As Alabama and Clarence get into his purple Cadillac and head out to the warmer West and further away from Detroit, their clothes begin to get more and more colorful. In one scene, the two make a pit stop to call his best friend Dickie, and have a wild romp inside the phone booth. Clarence’s outfit is pure rockabilly: a turquoise-coloured bowling shirt, Levi’s, and Elvis-style aviator sunglasses [he worships The King], while Alabama is decked out in a glorious mélange of patterns and prints. She has on a cow print mini skirt, a white polkadot off-the-shoulder top, turquoise bra, giant turquoise belt, and blue cowboy boots, with a red, long-sleeve, western shirt tied around her waist.

Becker says the phone booth scene was pivotal, because it showed the transformation into their new look, which was inspired by the idea of them on a road trip and stopping at vintage and thrift shops as they travel. “I always need to reference things in a way,” she explains. “Like in The Lost Boys, I thought, ‘these are homeless kids,' that's what they are. They're kids, so I would marry a fairytale with reality. In a sense, True Romance is a fairytale as well, but also married to a kind of reality.” [The fantasy feel is evident in the costumes’ pink and turquoise color scheme, as two people on the run probably would not opt for such attention-getting clothing.]

For the cow print skirt look, Becker found inspiration from the Guess Jeans ads of the era, which featured Claudia Schiffer, Eva Herzigova, and Anna Nicole Smith. She made the skirt, while the red western shirt was a vintage piece. “Tony just loved that idea of that cow skirt. And I've always loved cowboy stuff, ever since I was a little girl. I've always been attracted to the same things. It's funny,” she says. Scott also “fell in love” with the leopard print motif she had going for the costumes. She made the leopard print robes that Oldman’s character wears, and Scott’s wife kept one of them.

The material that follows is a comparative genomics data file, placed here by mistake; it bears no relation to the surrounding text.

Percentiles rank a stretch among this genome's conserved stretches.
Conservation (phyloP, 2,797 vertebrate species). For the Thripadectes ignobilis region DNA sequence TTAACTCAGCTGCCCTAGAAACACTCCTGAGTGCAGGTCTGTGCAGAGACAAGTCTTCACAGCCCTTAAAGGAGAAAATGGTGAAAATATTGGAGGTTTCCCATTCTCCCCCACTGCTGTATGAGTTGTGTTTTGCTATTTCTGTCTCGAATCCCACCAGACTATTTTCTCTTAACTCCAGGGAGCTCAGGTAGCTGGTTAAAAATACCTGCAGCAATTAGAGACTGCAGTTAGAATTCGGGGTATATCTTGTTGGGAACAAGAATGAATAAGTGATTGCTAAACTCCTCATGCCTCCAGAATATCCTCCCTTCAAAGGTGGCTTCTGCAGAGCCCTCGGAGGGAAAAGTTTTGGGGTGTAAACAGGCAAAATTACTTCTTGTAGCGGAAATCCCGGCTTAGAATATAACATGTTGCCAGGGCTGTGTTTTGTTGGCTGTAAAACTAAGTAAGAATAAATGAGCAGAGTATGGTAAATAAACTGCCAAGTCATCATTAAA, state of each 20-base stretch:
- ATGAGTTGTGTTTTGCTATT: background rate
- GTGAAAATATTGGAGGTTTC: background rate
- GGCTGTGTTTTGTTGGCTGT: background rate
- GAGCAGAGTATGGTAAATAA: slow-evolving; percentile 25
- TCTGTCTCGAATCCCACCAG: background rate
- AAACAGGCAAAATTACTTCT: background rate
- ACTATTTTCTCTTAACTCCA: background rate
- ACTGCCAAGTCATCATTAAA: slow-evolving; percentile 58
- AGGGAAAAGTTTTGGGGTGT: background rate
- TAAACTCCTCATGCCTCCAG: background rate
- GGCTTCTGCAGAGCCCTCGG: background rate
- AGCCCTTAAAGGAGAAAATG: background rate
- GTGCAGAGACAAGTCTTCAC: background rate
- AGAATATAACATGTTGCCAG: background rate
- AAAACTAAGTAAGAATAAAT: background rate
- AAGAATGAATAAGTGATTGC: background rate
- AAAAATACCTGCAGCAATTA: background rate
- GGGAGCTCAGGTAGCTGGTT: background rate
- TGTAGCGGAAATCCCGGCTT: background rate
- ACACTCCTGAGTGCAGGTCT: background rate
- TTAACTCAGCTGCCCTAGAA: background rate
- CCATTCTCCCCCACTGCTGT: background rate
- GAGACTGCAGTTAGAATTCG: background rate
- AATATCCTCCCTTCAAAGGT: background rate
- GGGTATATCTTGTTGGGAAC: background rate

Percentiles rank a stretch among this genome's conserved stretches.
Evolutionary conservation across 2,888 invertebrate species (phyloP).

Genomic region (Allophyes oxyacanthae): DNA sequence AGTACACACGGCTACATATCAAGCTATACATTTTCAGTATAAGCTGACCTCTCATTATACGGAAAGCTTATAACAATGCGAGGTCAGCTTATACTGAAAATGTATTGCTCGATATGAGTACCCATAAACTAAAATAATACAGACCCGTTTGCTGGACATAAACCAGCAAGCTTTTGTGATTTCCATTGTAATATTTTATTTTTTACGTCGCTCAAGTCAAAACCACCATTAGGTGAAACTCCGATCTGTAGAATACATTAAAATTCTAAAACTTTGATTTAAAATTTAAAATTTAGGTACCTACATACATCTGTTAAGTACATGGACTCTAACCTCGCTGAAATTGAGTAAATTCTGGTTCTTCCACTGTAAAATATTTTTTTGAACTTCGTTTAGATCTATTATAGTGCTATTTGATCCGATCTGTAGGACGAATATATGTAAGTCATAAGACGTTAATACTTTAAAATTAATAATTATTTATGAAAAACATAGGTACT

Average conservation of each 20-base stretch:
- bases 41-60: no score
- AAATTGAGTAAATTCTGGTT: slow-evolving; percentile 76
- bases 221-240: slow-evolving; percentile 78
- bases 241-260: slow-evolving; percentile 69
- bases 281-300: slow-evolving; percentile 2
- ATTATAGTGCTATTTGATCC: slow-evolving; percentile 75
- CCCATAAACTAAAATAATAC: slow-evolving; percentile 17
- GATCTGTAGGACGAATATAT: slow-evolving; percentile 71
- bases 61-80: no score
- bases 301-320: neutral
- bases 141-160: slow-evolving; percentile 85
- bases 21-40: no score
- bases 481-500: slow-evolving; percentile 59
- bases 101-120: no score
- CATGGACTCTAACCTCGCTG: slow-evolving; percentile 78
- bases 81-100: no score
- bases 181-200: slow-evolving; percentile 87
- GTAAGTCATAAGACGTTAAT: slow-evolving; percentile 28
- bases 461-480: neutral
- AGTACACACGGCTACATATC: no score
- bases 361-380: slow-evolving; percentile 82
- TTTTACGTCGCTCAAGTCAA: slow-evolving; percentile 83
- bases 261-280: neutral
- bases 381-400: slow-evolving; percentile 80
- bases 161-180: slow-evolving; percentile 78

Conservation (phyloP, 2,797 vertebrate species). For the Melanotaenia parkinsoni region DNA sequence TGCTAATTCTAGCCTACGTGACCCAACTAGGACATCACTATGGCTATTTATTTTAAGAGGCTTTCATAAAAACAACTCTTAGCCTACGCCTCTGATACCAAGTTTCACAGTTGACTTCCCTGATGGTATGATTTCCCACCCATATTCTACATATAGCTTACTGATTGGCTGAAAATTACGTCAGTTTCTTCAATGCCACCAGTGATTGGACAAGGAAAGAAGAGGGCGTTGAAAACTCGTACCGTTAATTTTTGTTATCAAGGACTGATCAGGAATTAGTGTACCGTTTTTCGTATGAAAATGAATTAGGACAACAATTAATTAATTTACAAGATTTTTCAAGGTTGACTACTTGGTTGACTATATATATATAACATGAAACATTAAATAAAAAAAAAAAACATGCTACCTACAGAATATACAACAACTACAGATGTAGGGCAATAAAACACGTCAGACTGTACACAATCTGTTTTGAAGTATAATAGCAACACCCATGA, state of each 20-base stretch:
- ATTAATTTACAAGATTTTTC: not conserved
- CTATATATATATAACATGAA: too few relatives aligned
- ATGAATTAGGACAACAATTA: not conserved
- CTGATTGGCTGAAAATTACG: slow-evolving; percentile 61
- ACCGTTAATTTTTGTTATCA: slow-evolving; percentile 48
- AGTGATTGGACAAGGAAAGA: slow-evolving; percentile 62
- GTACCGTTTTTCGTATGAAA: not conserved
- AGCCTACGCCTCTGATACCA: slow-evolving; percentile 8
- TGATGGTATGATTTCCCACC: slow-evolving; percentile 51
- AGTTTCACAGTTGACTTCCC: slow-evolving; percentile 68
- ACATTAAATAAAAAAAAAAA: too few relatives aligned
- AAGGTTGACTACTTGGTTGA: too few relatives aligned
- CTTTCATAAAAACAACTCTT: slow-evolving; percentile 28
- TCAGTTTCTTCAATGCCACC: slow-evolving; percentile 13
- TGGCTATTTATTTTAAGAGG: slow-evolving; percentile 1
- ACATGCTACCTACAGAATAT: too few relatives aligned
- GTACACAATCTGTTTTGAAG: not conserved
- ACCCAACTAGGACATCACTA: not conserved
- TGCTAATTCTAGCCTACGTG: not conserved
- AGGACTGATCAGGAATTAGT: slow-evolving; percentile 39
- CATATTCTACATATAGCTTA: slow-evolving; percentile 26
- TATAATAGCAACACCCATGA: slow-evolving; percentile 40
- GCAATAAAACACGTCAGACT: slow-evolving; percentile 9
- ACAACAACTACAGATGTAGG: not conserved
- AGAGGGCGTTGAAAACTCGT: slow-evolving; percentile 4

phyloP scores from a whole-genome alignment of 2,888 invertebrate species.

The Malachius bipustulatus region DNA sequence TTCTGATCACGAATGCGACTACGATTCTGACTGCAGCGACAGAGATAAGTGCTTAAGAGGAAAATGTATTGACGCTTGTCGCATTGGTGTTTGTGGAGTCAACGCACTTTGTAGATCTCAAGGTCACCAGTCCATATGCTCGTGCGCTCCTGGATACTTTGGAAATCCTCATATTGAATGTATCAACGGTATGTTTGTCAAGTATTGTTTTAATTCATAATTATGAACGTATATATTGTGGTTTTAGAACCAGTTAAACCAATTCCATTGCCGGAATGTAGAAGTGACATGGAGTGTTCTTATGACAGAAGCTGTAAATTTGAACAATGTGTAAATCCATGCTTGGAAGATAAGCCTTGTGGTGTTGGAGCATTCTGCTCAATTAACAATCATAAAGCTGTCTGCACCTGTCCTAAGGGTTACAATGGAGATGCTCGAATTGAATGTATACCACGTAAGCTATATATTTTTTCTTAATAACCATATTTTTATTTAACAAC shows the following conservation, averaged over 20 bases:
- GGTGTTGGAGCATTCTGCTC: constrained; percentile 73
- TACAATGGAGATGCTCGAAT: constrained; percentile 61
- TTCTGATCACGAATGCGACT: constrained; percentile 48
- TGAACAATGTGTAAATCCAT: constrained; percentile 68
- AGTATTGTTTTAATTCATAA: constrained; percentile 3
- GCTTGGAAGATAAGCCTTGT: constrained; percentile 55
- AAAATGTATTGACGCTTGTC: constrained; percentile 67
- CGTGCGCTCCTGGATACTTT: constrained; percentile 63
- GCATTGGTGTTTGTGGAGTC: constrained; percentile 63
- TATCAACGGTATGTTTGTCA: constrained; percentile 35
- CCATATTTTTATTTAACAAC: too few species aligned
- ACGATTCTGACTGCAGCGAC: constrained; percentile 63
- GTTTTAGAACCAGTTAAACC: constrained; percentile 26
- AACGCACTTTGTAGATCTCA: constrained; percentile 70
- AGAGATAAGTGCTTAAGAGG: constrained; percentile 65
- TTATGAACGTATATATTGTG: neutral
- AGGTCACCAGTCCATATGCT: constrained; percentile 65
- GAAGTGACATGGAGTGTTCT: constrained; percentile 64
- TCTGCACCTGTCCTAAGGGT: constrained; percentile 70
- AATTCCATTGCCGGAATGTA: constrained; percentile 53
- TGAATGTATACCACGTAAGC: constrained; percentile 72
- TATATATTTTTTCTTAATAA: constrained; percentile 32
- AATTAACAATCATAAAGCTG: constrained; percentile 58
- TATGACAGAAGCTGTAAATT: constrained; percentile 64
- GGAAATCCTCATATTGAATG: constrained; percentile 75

One of the pair's most iconic looks is the one they wear when they get to LA. Clarence has on a red Hawaiian shirt, a vintage piece [and one that Becker theorizes may even have inspired Pitt’s yellow Hawaiian shirt in Once Upon a Time in Mexico], and Alabama’s pink leopard print look. Becker built her pink leopard print leggings, and paired them with a sheer turquoise blouse embroidered with shiny crabs— a quirky $3 thrift store find. However, Scott loved the blouse and wanted it for a particularly difficult scene: the one where Alabama gets in a drag-down fight with Virgil, played by Gandolfini. Because it’s a bloody action scene, it requires multiple pairs, which can be an issue for rare pieces like the crab blouse.

“My assistant’s main job became finding that nylon fabric, which we found in an off-white color and dyed turquoise, and then had it appliqued and embroidered to look like the exact same top,” she explains. “So, that $3 top turned out to be the most expensive item and I didn't have a high budget. It must have been about ten grand for that $3 top.”

Unlike star-crossed couple Romeo and Juliet, Clarence and Alabama manage to escape a deadly fate and reach marital happiness, albeit with Clarence missing an eye. The outfits in the final scene, which show them on a beach in Mexico with their young son, symbolize their final style transition: Clarence and Alabama are both in denim cut-off shorts, with Alabama in a halter top and a Panama straw hat that belonged to Becker. “They’re very relaxed, going with the fairytale vibe, now they're all cleaned up and happy with their child, four or five years later finally enjoying some paradise,” says Becker. One thing’s for sure, whether it’s thirty years or 100, Clarence and Alabama will forever be style icons.